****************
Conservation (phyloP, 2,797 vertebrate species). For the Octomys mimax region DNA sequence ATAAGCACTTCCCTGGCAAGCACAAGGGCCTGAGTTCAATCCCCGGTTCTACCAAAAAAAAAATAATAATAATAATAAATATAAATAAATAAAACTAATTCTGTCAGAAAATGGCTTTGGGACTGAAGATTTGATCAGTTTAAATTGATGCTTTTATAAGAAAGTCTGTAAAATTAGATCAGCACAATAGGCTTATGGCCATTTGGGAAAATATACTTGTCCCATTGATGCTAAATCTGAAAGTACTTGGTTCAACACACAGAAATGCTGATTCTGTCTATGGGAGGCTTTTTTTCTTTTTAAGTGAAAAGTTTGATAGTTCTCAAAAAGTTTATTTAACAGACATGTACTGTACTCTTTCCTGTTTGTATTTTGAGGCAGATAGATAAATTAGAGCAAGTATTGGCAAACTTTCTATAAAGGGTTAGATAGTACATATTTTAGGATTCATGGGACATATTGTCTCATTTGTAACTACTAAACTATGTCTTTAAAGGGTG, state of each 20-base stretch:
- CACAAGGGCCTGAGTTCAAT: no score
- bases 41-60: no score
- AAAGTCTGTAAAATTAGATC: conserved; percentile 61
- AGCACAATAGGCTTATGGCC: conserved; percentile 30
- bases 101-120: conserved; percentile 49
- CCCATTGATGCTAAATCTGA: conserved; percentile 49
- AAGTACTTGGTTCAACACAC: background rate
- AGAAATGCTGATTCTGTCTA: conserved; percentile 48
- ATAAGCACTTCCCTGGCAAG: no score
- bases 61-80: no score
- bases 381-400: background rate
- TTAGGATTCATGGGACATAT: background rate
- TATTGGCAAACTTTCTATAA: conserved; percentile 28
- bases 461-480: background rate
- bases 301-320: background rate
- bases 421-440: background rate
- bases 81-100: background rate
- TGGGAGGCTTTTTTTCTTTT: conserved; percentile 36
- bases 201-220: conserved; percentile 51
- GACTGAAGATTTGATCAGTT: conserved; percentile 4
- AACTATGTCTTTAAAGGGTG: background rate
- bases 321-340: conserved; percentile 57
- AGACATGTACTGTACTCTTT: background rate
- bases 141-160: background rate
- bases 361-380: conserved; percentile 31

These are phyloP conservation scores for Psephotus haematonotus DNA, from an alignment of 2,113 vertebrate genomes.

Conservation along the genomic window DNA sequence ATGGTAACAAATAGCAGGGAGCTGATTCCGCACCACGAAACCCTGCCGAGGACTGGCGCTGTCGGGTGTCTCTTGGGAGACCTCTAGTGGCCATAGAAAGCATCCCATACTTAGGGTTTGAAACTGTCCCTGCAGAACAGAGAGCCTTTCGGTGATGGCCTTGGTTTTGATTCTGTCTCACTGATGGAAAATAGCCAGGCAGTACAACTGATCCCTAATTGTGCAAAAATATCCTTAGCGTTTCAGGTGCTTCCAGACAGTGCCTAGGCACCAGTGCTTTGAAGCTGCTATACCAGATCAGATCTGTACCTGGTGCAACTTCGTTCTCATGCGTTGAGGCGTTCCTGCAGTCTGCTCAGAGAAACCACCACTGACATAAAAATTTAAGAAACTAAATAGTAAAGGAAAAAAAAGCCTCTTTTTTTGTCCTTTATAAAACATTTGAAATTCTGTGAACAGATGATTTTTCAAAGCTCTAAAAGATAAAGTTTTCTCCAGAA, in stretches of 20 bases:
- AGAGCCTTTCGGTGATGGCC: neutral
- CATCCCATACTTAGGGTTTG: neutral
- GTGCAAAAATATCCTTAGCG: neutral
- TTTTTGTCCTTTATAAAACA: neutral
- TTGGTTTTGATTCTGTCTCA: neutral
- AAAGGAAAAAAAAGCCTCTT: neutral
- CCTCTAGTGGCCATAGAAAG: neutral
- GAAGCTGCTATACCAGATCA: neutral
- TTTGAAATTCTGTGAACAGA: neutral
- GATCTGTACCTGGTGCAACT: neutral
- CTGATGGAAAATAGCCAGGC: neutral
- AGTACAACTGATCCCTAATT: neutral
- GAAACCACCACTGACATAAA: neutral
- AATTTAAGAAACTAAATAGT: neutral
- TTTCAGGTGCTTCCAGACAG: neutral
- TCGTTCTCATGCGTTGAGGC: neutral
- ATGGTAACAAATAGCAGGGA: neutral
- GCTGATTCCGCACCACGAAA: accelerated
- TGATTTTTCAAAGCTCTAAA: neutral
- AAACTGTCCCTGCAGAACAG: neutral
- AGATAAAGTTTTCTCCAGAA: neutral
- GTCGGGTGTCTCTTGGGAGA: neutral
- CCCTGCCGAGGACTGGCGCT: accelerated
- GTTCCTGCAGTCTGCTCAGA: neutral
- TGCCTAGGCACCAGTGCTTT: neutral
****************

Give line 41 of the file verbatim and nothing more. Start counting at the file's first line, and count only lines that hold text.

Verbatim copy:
- GAAACCACCACTGACATAAA: neutral